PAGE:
Patrick Riley and Alaina Moore, met in college and embarked on ‘find yourself mission’ by yachting along Americas coasts for eight months (as you do). Bonding well as shipmates (well, they are married), or more likely; pushed to the brink of boredom they formed a band. The result was Tennis. The brain child or twisted one-off man mental of two philosophy graduates in honeymoon mode, Tennis, offer the world a concept album based upon their adventures on the high seas in Cape Dory.
Cape Dory opens promisingly with ‘Take Me Somewhere’, a catchy-kitschy new wave ’50s inspired track, full of Ronnettes meets Lauper sounds that near induce some feverish hand-jiving, clearly capturing the excitement and longing for a getaway. Much hyped track ‘Marathon’ doesn’t disappoint, upbeat and filled with dance-hall feel good jubilance and infectious shoulder shimmying finger-snaps that echo across a dreamy beach haze pop soundscape.
Although Moore’s vocal is crystal clear and silky smooth and doubtlessly captivating on each track, ‘Marathon’ and ‘South Carolina’ in particular; four tracks in to Cape Dory the listener may experience uncomfortable feelings of déjà-vu. It becomes difficult to distinguish one track from another (much like days spent at sea, I’d imagine). Practically identical “oohing” female vocals, same pace, meandering maritime lyrics are the embodiment of ‘Marathon’, ‘South Carolina’, ‘Bimini Bay’, ‘Baltimore’, and title track ‘Cape Dory’. Every so often Riley drops hints of Vampire Weekend-esque guitar riffs, ‘Long Boat Pass’, but mostly it’s simple drum lines, simple jangly guitars, more lyrics about sailing; nice but in this case not very aurally stimulating perhaps because of the dogged obsession with a nautical theme.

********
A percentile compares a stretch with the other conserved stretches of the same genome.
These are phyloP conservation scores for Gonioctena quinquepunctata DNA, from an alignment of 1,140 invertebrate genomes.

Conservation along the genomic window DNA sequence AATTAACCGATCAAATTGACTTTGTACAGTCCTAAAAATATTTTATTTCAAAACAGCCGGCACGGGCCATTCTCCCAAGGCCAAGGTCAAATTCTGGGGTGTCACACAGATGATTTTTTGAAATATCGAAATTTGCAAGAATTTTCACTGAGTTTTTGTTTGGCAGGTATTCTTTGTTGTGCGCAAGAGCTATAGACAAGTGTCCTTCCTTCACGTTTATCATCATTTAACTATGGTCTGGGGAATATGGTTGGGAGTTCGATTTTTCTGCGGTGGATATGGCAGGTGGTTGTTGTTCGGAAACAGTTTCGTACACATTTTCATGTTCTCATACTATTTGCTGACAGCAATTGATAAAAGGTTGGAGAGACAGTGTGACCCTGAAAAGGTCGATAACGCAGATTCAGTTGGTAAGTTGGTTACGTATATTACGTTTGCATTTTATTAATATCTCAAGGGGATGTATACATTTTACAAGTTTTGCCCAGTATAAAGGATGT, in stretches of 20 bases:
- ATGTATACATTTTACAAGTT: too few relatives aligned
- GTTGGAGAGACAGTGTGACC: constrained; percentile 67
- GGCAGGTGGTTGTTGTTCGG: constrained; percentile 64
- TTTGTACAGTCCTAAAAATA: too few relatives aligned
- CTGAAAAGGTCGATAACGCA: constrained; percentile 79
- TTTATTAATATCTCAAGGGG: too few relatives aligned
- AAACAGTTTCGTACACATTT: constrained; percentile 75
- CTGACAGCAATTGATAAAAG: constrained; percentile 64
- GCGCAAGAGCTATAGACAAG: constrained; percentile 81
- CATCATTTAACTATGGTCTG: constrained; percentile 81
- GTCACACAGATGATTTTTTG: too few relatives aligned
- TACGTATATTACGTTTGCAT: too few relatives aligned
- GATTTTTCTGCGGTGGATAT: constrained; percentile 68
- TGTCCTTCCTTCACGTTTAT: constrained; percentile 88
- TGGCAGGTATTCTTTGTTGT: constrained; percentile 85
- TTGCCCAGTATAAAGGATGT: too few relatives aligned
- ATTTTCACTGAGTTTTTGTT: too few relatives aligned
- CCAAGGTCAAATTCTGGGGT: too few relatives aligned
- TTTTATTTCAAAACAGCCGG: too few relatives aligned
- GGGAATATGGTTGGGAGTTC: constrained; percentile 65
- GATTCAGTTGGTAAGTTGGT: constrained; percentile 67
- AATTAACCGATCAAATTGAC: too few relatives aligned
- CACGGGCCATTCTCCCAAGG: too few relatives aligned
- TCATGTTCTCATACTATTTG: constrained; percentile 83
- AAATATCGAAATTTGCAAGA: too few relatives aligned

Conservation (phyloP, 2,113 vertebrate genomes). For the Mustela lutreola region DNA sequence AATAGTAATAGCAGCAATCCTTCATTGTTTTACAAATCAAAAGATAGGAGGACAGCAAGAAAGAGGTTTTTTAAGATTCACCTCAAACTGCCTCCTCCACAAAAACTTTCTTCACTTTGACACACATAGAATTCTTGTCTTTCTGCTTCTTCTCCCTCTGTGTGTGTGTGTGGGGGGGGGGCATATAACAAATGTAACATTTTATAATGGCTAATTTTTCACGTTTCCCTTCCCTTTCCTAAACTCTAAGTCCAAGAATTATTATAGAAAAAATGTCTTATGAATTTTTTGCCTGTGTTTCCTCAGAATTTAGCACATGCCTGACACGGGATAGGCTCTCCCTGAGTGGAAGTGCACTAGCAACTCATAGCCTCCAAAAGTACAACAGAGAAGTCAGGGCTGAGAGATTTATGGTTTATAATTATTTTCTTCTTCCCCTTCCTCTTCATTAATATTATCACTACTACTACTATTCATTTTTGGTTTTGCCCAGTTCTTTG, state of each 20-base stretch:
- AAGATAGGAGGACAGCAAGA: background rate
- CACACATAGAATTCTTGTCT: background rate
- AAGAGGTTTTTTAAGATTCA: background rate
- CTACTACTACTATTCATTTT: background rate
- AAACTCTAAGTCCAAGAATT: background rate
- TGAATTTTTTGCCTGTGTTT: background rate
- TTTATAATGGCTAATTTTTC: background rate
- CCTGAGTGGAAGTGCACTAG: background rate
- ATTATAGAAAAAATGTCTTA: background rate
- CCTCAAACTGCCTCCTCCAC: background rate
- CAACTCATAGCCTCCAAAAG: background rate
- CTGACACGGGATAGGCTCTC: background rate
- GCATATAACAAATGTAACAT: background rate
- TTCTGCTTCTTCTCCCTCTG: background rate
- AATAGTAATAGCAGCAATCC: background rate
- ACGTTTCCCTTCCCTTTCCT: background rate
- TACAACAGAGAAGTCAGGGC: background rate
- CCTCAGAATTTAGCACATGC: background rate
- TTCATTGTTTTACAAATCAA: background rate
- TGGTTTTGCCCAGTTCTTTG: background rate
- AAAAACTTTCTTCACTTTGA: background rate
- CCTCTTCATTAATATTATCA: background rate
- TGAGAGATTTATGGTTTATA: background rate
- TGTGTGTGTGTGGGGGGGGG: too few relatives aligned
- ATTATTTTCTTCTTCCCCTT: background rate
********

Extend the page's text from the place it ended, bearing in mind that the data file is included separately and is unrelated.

At times it sounds like Tennis are trying too hard to create that lo-fi sound that should come so naturally, markedly, the organ intro and buildup on ‘Pigeon’. Where this lo-fi hi-jack does work well is on the album’s closing track ‘Waterbirds’, which is an oddly scintillating stripped song in comparison to its formulaic predecessors; elements of the beach pop and ’50s swing meld with a sea-shanty guitar melody intro, waltzy drums and rich vocals in delightfully disheveled harmony.
Cape Dory displays Tennis’ potential, instrumentally and vocally it’s strong; it’s simply not an exciting or interesting album to listen to. The lack of differentiation on the majority of its ten tracks makes for lacklustre listening for the most part; it sometimes feels like a case of ‘water, water everywhere but not a drop to drink’. And yet the few redeeming tracks will make the listener want force theirself to like the entire album. Surf it or Turf it? The jury’s all at sea for this one.